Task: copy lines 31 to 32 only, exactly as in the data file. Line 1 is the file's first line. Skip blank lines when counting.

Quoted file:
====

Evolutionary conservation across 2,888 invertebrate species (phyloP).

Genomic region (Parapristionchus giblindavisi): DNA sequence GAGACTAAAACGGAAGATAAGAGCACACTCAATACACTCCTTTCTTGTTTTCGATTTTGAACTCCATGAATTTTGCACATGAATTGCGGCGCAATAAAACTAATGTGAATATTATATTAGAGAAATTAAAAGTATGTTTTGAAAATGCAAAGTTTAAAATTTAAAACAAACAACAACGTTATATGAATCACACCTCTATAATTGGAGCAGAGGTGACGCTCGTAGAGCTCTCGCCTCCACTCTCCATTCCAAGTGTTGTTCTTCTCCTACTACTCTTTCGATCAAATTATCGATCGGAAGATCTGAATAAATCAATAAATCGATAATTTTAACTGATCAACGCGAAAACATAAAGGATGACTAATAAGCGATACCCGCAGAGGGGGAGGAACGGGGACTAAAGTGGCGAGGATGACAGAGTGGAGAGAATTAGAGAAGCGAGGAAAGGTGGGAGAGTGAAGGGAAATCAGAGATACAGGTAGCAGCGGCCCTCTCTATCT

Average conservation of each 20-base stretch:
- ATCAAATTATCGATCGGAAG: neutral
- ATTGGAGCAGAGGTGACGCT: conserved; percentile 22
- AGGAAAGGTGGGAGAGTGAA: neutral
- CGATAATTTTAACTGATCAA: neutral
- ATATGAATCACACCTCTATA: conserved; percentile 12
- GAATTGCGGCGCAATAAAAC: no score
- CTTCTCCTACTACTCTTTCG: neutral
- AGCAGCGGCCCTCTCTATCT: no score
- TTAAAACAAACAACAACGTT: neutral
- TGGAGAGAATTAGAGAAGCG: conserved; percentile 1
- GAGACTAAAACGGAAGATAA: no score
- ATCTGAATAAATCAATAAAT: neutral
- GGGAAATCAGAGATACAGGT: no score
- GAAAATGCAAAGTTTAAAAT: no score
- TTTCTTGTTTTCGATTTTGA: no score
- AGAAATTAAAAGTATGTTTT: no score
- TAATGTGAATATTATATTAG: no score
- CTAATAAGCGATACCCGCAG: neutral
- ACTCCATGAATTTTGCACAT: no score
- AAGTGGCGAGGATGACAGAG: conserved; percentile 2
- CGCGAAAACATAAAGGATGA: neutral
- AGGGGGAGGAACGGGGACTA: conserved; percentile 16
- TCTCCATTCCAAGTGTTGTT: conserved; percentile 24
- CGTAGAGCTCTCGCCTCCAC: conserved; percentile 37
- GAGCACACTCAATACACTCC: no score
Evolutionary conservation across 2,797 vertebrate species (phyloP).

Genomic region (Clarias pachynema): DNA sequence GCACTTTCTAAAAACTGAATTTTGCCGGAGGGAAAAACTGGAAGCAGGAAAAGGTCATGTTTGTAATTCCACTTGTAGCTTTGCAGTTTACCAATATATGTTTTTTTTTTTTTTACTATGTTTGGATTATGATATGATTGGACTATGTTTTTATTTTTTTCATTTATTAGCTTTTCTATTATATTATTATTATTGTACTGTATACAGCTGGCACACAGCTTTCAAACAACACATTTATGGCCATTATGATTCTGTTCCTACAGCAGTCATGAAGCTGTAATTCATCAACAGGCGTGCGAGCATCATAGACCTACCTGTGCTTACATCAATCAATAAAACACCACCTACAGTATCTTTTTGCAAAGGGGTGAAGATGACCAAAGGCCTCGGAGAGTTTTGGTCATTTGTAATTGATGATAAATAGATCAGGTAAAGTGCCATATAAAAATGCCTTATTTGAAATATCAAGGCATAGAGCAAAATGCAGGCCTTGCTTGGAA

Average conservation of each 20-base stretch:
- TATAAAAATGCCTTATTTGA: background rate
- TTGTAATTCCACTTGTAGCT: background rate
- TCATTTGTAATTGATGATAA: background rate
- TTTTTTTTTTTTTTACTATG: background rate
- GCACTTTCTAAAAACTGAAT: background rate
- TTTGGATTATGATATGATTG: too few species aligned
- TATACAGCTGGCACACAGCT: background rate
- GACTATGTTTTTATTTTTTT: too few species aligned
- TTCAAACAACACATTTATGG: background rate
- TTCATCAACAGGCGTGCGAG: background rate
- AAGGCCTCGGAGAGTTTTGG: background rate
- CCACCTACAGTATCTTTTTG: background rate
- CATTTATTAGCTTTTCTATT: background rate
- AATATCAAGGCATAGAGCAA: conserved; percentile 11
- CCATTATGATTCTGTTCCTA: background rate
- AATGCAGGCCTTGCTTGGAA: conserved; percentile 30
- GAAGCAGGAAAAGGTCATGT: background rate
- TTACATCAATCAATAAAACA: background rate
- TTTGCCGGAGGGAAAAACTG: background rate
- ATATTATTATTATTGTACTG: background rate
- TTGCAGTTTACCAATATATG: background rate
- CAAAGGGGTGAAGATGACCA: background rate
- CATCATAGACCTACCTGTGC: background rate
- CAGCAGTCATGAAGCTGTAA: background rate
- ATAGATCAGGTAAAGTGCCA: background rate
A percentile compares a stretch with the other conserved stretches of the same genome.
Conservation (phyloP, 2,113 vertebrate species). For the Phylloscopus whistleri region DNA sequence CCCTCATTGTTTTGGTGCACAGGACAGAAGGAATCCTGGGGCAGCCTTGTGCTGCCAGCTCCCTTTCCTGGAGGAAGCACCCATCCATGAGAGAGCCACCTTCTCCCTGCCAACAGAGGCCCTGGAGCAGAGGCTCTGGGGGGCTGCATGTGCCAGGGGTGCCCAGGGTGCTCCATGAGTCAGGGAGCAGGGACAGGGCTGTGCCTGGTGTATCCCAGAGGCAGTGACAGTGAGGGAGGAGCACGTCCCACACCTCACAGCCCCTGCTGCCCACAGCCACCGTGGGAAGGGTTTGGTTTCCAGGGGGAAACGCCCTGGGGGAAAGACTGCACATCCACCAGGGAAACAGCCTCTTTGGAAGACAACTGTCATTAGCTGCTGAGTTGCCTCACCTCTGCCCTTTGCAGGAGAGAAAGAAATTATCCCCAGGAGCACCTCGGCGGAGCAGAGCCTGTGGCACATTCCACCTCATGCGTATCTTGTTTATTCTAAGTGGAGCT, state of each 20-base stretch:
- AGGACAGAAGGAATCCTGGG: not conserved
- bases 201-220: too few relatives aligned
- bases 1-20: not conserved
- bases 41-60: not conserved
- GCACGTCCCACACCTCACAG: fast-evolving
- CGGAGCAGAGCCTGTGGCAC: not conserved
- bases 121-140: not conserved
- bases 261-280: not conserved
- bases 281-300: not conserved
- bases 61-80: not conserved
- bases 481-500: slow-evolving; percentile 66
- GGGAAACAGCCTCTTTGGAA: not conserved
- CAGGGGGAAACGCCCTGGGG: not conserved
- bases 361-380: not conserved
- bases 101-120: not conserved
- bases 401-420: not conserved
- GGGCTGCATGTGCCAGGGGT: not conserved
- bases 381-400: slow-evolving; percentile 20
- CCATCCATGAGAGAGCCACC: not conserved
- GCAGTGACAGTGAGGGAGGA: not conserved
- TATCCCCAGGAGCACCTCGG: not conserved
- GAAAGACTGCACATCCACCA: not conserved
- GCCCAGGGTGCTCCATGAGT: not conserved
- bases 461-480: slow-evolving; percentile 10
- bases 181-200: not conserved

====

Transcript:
Average conservation of each 20-base stretch:
- TATAAAAATGCCTTATTTGA: background rate